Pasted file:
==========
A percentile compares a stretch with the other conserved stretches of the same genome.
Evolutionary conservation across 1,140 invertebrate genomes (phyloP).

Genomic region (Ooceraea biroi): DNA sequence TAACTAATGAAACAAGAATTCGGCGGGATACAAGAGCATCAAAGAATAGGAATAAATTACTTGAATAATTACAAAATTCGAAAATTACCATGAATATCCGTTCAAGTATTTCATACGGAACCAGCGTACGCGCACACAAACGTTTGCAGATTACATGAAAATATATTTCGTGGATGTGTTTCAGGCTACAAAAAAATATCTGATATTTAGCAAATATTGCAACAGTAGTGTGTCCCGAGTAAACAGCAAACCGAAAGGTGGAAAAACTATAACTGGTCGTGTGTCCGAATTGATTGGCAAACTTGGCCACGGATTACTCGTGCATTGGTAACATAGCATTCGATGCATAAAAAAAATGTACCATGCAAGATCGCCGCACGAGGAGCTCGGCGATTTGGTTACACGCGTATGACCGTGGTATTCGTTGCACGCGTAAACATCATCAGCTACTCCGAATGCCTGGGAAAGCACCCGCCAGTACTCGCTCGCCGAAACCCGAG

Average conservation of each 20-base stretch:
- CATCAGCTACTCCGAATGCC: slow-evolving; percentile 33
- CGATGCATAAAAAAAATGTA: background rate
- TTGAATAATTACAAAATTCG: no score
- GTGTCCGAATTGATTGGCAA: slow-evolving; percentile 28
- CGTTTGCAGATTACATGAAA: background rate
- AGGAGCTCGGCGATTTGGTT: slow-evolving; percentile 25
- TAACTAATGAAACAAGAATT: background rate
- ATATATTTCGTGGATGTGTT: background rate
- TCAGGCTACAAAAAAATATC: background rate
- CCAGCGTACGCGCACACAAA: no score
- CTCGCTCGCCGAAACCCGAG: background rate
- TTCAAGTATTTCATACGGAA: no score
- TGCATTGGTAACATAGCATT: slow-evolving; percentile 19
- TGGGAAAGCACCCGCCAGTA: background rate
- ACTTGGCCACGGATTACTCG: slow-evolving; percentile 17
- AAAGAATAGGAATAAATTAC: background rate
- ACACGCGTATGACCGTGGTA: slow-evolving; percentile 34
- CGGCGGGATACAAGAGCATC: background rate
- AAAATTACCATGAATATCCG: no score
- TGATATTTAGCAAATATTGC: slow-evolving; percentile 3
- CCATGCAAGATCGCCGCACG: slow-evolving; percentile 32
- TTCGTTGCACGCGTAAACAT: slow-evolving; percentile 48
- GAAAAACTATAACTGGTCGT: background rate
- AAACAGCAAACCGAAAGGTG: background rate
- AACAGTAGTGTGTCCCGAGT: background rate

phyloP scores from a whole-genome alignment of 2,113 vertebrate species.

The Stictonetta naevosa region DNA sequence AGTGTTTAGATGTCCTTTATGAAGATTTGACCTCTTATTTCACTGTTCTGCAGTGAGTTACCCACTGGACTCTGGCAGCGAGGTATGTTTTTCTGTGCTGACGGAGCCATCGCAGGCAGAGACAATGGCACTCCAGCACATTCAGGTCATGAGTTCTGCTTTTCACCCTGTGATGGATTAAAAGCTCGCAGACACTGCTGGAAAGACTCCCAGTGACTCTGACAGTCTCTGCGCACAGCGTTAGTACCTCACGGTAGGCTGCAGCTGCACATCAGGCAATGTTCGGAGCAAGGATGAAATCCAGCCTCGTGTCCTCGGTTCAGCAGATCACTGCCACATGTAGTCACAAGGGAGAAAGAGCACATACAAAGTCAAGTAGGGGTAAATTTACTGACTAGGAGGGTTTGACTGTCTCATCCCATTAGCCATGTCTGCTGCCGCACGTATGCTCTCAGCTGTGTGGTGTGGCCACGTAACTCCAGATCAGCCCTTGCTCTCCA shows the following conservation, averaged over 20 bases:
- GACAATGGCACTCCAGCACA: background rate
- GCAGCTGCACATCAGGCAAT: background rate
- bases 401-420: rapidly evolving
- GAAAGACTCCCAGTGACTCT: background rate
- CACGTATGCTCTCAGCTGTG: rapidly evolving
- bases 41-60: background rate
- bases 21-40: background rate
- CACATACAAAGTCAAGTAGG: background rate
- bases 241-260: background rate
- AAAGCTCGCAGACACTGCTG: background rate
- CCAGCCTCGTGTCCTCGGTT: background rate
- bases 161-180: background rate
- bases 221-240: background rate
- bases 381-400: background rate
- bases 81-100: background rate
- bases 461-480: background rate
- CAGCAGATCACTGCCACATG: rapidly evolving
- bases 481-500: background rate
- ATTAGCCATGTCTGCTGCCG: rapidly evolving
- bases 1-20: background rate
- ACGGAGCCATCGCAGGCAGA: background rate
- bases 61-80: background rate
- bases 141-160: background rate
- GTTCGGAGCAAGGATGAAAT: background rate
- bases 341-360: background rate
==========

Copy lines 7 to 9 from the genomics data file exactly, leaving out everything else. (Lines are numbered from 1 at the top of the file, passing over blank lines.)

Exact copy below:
- TTGAATAATTACAAAATTCG: no score
- GTGTCCGAATTGATTGGCAA: slow-evolving; percentile 28
- CGTTTGCAGATTACATGAAA: background rate